With offices in Macon, Ga., and Atlanta, the company first set up a safety incentive program in early 1997. The basic plan was to reward qualified (accident-free) workers with an extra hour's pay per month. However, the company took this a step further - beefing up the plan by adding a monthly cash bonus for all qualified employees. As a result, any person who works a complete calendar month without an accident, absence from work (other than vacation), or any written reprimand receives a $35 cash bonus. Those receiving the bonus are also eligible for a $500 drawing during that month. To qualify for the yearly grand prize of a Caribbean cruise, employees must have 10 accident-free months in the year. Additionally, all supervisors whose jobs are accident free during that month receive a $100 U.S. savings bond.

According to General Superintendent and Safety Director Harvey Hammock, the goal of the new incentive program is simple: zero accidents. "The incentives are aimed at encouraging our workers to make safety their No.1 priority," he says. "We want to make safety important to our employees. Now they have a stake in it. They know they have a chance to win, and they're going to do what it takes to prevent accidents."

Since the program's inception, Putzel has seen a drop in the number of accidents. While the contractor reported 28 accidents from Jan. 1 to July 1 during 1998, it only reported 13 accidents during that same time period in 1999. Consequently, Putzel's workforce more than doubled from 1998 - so the number of accidents per worker, over the period of one year, is down by 75%.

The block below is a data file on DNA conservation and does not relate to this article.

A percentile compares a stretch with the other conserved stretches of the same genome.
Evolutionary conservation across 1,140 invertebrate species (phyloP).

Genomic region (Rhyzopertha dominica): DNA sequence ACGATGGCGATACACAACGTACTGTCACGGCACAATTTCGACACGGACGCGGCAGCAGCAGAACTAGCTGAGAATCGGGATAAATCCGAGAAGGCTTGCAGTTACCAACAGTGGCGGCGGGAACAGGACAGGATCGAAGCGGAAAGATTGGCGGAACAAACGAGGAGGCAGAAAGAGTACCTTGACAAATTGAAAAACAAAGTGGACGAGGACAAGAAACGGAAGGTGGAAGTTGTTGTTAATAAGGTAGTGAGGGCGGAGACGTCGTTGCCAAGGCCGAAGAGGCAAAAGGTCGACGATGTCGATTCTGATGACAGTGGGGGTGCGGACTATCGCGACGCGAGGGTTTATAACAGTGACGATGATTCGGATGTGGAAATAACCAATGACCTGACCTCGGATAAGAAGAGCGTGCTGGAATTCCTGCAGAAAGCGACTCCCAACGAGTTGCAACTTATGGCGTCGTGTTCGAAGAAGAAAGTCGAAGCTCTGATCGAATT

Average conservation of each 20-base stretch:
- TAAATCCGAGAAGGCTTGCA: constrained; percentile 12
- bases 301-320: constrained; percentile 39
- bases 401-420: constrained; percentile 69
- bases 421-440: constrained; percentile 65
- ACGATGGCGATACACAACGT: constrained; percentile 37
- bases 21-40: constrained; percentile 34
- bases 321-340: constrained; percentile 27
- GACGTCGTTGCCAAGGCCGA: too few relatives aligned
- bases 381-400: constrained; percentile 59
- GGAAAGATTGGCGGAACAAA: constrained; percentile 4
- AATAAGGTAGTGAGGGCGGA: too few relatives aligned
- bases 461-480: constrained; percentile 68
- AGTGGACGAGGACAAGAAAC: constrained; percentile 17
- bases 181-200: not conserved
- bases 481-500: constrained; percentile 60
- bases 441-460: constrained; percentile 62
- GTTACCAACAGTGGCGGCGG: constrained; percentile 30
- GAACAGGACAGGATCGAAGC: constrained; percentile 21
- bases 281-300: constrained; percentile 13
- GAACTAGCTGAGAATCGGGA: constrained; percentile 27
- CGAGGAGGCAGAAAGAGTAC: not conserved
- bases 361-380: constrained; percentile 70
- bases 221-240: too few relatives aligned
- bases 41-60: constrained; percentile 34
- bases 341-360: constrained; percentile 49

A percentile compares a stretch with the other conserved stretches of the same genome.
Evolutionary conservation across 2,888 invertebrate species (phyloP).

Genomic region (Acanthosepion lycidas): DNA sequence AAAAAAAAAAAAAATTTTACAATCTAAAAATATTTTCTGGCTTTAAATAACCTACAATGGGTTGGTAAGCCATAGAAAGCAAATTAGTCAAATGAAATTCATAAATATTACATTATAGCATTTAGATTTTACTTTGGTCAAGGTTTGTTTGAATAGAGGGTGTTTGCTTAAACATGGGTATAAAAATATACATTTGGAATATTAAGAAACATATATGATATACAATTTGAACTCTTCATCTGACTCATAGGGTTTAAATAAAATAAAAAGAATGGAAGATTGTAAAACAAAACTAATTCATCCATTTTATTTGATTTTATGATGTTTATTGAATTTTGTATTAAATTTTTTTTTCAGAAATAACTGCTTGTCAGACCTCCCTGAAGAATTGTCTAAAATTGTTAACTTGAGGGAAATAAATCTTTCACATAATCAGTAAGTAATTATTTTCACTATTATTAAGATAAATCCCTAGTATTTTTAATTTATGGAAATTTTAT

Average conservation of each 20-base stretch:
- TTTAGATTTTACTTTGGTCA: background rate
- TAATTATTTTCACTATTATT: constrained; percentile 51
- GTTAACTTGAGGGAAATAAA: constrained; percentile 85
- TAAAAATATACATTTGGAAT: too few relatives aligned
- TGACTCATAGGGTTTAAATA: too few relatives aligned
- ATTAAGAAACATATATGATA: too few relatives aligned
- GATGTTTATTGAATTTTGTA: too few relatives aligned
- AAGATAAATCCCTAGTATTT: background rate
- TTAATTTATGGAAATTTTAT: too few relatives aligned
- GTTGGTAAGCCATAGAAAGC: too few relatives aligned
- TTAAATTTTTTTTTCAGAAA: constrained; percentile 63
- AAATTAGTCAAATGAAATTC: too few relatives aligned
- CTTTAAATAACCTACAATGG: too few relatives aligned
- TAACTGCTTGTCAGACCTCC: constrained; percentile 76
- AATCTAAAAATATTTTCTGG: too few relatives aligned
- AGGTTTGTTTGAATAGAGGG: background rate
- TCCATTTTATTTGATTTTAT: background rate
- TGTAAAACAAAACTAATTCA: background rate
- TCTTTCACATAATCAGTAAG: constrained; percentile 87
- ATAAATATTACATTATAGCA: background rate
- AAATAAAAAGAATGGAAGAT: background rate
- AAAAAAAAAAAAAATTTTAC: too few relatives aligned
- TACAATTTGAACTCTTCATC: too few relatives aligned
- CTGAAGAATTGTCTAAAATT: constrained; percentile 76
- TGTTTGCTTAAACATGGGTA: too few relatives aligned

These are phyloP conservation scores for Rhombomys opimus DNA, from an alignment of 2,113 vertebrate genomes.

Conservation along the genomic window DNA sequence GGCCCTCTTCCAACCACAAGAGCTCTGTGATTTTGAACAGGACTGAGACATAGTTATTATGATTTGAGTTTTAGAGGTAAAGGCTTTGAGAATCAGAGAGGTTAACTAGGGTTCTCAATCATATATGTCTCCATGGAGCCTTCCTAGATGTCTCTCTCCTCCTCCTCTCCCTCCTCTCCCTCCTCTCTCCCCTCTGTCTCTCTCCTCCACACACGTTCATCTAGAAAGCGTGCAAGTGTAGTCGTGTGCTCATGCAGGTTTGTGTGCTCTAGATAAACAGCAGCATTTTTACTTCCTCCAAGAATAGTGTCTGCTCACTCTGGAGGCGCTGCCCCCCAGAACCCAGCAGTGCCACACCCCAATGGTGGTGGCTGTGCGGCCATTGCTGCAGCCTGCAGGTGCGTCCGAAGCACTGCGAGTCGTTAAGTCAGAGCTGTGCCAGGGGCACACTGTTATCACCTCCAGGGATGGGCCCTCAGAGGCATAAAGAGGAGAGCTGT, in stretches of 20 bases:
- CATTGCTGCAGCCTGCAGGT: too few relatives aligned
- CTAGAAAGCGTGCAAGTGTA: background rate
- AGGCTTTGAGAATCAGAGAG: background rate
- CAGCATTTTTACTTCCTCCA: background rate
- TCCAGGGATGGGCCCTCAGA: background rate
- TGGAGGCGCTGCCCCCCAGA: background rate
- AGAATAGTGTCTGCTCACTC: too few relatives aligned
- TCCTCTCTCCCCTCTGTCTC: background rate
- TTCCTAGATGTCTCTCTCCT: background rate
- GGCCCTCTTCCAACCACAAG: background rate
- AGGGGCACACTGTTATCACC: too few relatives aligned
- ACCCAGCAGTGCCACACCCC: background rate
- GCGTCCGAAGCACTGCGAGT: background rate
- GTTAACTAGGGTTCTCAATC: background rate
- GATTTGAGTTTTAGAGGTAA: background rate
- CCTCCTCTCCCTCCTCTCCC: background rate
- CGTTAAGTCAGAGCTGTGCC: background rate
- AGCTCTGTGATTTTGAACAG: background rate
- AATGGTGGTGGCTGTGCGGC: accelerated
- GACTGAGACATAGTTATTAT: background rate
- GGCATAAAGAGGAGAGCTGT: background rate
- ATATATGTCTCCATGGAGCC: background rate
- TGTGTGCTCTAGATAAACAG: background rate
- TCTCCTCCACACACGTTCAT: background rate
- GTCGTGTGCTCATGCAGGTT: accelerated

An expanding work force also presents a challenge, since many accidents result from inexperience. "We found that most accidents involve new employees who are naturally inexperienced," says Hammock. To counter this situation, the contractor developed an orientation and safety instruction video for all new employees. In the 18-min video, special projects managers review material in the firm's safety manual and employee handbook. In addition to the video, the firm holds other regular safety training sessions - some sponsored by the Associated General Contractor (AGC) Safety Van. It also conducts specific subject training sessions in conjunction with vendors, who explain subjects including use of respirators, fall protection, scaffold erection, use of ladders, material handling, defensive driving, and proper overcurrent protection on temporary electrical systems. Hammock also teaches safety classes, which range from 10 hr to 30 hr of instruction. Topics discussed include: responsibility for tools, the assured grounding program for temporary power at the job site, attendance at daily toolbox safety discussions, drug policies, and lifting procedures.